Mexico resumes search for 11 missing in collapsed hillside as slide kills 12 in another town

By Mark Stevenson, AP
Wednesday, September 29, 2010

Mexico: Landslide in another town kills 12 people

OAXACA, Mexico — Searchers recovered the bodies of two teenage sisters Wednesday during the hunt for 11 people missing after a huge hillside collapsed on a town in Mexico’s rain-soaked southern state of Oaxaca, while a landslide in a neighboring state killed a dozen people.

The government delivered blankets and other supplies to survivors and other who fled their unstable homes for fear of more mudslides in Santa Maria de Tlahuitoltepec. Many sheltered under makeshift tents on the hills.

The landslide early Tuesday caused nationwide alarm after local authorities initially said hundreds could be dead in the remote town, which had been blocked off by slides and a washed-out bridge.

But hours later, when rescue workers finally reached the community, only 11 people were missing and none confirmed dead.

Heavy rains are beleaguring much of Mexico’s south. In neighboring Chiapas state, at least 12 people were killed Wednesday by a landslide in the municipality of Amatan.

“Unfortunately there has been a new landslide in Amatan, Chiapas. We are mobilizing aid to help. The governor informed me of 12 deaths,” President Felipe Calderon said by Twitter.

The chief of the Chiapas state Civil Protection emergency response agency, Salvador Cervantes, confirmed the death toll and said the victims were buried when earth slid down a hill onto their homes.

In the Oaxaca slide, rains and unstable soil forced police and firefighters to suspend the rescue efforts for hours. The search resumed Wednesday with picks, shovels and a bulldozer in the river of mud and stones that swept down the hillside.

The two bodies found were the 18- and 15-year-old daughters of the town’s chief health official and his pregnant wife, state officials said. Mayor Antonio Martinez said the parents were among the missing.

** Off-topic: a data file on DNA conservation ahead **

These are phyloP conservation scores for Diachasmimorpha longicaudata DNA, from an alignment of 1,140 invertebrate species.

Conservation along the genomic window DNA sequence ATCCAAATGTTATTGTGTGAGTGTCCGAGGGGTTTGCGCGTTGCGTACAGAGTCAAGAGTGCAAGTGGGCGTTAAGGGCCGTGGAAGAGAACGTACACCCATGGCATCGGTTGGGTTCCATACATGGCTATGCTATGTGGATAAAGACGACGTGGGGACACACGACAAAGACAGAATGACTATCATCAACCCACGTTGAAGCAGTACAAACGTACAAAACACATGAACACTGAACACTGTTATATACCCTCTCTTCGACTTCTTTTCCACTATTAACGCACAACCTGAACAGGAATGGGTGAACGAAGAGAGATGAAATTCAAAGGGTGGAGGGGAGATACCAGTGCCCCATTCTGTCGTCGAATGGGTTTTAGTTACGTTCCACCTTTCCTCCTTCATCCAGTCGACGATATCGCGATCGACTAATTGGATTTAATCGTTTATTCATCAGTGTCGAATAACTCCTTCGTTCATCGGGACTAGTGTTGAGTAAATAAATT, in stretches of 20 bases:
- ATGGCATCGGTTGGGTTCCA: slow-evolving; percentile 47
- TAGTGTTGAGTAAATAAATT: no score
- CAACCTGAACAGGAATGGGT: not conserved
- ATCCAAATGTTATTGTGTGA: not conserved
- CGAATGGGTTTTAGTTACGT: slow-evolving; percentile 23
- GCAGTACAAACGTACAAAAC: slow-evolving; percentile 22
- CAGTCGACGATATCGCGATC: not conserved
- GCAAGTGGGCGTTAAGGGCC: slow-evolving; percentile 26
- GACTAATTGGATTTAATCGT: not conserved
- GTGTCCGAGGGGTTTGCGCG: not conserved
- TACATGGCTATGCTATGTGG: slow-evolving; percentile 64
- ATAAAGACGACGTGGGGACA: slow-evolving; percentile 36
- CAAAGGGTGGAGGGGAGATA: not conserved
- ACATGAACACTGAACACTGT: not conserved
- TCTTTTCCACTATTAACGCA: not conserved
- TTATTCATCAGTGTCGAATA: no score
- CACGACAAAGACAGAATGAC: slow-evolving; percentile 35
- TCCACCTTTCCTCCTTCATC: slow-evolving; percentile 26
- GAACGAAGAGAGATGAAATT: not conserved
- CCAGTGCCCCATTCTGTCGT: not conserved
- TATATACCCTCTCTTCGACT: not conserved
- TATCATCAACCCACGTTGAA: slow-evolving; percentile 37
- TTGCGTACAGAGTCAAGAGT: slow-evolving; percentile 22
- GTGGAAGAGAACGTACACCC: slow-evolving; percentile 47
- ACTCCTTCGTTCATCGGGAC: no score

The area was battered by the remnants of a hurricane one week and a tropical storm the next.

Oaxaca Gov. Ulises Ruiz initially told a Mexico City television station he had received reports that 300 homes were buried, with as many as 1,000 people inside.

But the estimates of casualties were gradually lowered during the day, and Tuesday night the governor confirmed that only 11 people were missing. Martinez said 10 houses were buried.

As they waited for police and firefighters, residents used backhoes and other rudimentary tools to find their neighbors Tuesday, but made little progress. They said most of the homes were completely covered and no voices could be heard within.

The U.S. government offered to pay for a team of Mexican rescuers to travel to the site.

Oaxaca state’s Civil Protection operations coordinator, Luis Marin, said the state had seen three days straight of intense rain. The state government warned residents south of the city of Oaxaca of flooding from overflowing rivers and opened shelters in other parts of the state.

Santa Maria de Tlahuitoltepec, which had 9,000 residents in 2005 according to Mexican census data, is a community high in the Sierra Norte mountains known for maintaining its indigenous culture, especially its music. Residents speak the native language, Mixe, and its youth orchestra plays throughout Mexico.

Associated Press writers Ixtli Martinez and Jose Maria Alvarez contributed to this report.

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